Great Green Wall in Africa
The Great green wall project is one of the vital economic schemes and African nations hold high hopes on it due to its countless economic benefits, as it will contribute to the elimination of drought and desertification that have many negative effects on the continent.
Therefore, African leaders gathered in the Chadian capital last May N'Djamena to seek an urgent end to the environmental phenomenon.
SUNA interviewed the Minister of Environment and Urban Development, Dr. Hassan Abdul-Gadir Hilal, to focus on the impact and advantages of the projects to safeguard the environment in Sudan and all African countries.
Q: How did the idea of the Great Green Wall of Africa start?
A: The idea of the Project first appeared in 2005 through an initiative put forward by the former Nigerian president Olusegun Obasanjo. It is a green belt to stop desertification threatening the African continent. The initiative is aimed at ending soil erosion; reduce wind speed and soil absorption of rain water.
It is well known that a belt of poor and rich Savannah is shrinking, thus affecting the population's living standards and resulting in the increase of poverty and crime.
Q: Why has the implementation of the project taken too long in spite of its economic significance?
A: The main reason for the delay was to obtain funding from international monetary institutions; it saw the light in 2009-2010 when Sudan ratified the project and paid its subscription as Khartoum recognized its importance, particularly for supporting the Arabic Gum belt, of which Sudan is one of the biggest producers.
Q: How could Sudan utilize this huge development project?
A: Sudan gains a lot because the project passes across the Arabic gum belt, where more than 10 million people live .It extends from Gedarif in the east to Darfur in the west where south and north Kordofan and the Blue Nile are the richest in Arabic gum cultivation.
The project should connect with these areas within the framework of integrated rural development, which encompasses cities, schools, hospitals; portable water projects and irrigation water because these regions suffer from drought. Therefore, the project is a proper method to combat desertification and protect biological diversity in Sudan.
All these projects are aimed at tackling the problem of climatic change that represents the main reason of global warming and what is known as the greenhouse effect. It is necessary to speed up the process of entering the field of green economy.
The green economy means to spread the greenery culture and venture into whatever project that helps retain the balance of the universe and prevent environment and water pollution.
Q: How many African countries are members in the project?
A: There are eleven countries, Chad, Sudan, Burkina Faso, Niger, Senegal, Mali, Ethiopia, Mauritania, Eritrea, Nigeria, and Djibouti. All of them will utilize from the project but Sudan has the longest passage of wall project that will allow it to address the problems of all threatened-regions.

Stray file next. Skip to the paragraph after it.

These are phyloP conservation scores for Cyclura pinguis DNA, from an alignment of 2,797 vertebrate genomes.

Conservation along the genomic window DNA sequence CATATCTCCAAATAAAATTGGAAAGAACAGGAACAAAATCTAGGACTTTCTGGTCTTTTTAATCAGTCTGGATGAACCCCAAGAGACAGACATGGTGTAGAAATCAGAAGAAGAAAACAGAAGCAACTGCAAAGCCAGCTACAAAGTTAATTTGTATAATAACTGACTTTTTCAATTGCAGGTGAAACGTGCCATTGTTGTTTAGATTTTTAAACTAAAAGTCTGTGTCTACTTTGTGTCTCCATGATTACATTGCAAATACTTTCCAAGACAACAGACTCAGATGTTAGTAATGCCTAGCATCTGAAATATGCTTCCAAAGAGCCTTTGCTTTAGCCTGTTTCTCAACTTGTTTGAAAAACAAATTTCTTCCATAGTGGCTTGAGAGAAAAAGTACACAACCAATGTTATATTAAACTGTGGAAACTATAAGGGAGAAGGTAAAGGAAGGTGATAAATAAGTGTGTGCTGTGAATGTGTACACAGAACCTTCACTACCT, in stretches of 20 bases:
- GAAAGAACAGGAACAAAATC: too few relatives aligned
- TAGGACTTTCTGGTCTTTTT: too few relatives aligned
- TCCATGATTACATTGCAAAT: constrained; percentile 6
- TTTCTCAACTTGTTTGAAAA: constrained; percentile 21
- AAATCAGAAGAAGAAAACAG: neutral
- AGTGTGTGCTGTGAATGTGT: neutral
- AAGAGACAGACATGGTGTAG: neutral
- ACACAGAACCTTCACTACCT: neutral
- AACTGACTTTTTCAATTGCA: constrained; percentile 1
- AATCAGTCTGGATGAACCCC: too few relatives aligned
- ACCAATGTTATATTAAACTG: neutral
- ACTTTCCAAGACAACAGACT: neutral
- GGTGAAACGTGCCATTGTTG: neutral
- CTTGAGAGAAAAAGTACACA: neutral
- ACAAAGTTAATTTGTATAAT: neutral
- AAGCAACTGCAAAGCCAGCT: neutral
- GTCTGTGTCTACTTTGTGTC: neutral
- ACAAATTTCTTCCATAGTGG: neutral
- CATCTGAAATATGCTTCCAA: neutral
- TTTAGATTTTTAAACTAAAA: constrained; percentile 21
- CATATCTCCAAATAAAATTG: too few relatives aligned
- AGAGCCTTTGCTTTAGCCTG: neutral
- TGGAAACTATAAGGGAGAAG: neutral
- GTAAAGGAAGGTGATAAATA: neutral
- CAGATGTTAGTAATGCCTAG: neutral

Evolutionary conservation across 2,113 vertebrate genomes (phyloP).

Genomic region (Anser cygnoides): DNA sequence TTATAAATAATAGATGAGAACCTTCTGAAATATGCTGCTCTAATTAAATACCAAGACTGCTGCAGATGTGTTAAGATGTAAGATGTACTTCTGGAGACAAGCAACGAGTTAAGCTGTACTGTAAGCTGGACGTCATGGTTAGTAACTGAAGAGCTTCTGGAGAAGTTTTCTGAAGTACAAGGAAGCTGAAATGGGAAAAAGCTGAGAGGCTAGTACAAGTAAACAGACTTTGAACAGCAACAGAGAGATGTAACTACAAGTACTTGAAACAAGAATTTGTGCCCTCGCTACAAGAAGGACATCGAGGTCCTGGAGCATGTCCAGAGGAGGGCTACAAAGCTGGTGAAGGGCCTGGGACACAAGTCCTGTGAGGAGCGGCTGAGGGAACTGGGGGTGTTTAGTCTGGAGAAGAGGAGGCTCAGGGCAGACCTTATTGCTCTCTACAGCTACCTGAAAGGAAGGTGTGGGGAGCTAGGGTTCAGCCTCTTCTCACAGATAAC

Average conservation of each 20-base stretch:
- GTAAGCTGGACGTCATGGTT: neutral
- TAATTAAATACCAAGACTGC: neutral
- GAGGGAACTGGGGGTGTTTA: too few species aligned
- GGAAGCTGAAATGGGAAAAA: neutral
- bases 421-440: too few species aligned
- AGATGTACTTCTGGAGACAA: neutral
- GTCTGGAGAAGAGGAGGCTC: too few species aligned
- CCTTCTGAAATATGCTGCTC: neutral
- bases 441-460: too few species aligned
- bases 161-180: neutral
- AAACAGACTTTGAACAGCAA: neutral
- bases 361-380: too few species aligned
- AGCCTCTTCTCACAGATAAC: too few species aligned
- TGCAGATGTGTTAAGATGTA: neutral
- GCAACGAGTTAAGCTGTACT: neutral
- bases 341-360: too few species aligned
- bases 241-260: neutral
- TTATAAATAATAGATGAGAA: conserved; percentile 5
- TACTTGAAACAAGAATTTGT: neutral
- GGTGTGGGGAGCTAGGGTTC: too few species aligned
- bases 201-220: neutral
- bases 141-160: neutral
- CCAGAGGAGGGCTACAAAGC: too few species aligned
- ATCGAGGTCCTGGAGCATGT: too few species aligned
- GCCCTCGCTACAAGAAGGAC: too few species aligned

Q: How do you evaluate the forest belt in Sudan and how was it affected by desertification during the past period?
A: Some forests had disappeared in Sudan without any explanation or concern. Now we have adopted new measures to strengthen the role of forests.
"As we shouldn't falsely be allocated for forestry" , adding that any such an action should be followed by construction otherwise it will be deemed as destructive action against the environment .
Q: Did Sudan present any environmental projects to international financing institutions? what was the response?
A: Yes, Sudan submitted 17 projects in Rio, 20 Conferences in Brazil in addition to another 18 projects that are currently under study which will be presented to the UN environment Program in Nairobi.
Q: Are there any contacts with financing institutions to fund the Great green wall project?
A: Yes, the World Bank allocated 100 million US dollars and 7.5 million US dollar for researches, experts and technicians. Work in the project will commence during 2013. There are also other contributions from concerned bodies and organizations in the environmental field.
Q: What about the African Carbon Bank?
A: It was suggested by Sudan as an African bank dealing with bolstering efforts to achieve greater Carbon absorption in the continent and reduce the hazards of the greenhouse effect.
Q: Where will the headquarters of the Great green wall project and the African Carbon Bank be located?
A: The headquarters of the project will be in N'djamena while the bank will be based in Khartoum, which constitutes a diplomatic and political victory for Sudan. In e ministry, we are keen to provide prominent posts for Sudanese experts and cadres in these international organizations.
Q: When will the recommendations of the N'djamena summit be enforced? When will the wall project be executed?
A: This year 2013 is the foundation year for the project. Sudan is ready to carry out its contribution to the project through projects of water harvest, utilizing sewages for forests farming projects.
One of the main goals of the project is to settle nomadic tribes in the project area to put an end to conflicts over water and pastures.
We expect that these areas will be more economically attractive to investors than oil or mining producing regions because resources here are renewable and inexhaustible, said Minister Dr. Hassan adding that, "The ministry is aiming at increasing green lands in Sudan from 11% to 25%.
By SUNA, 19/06/2013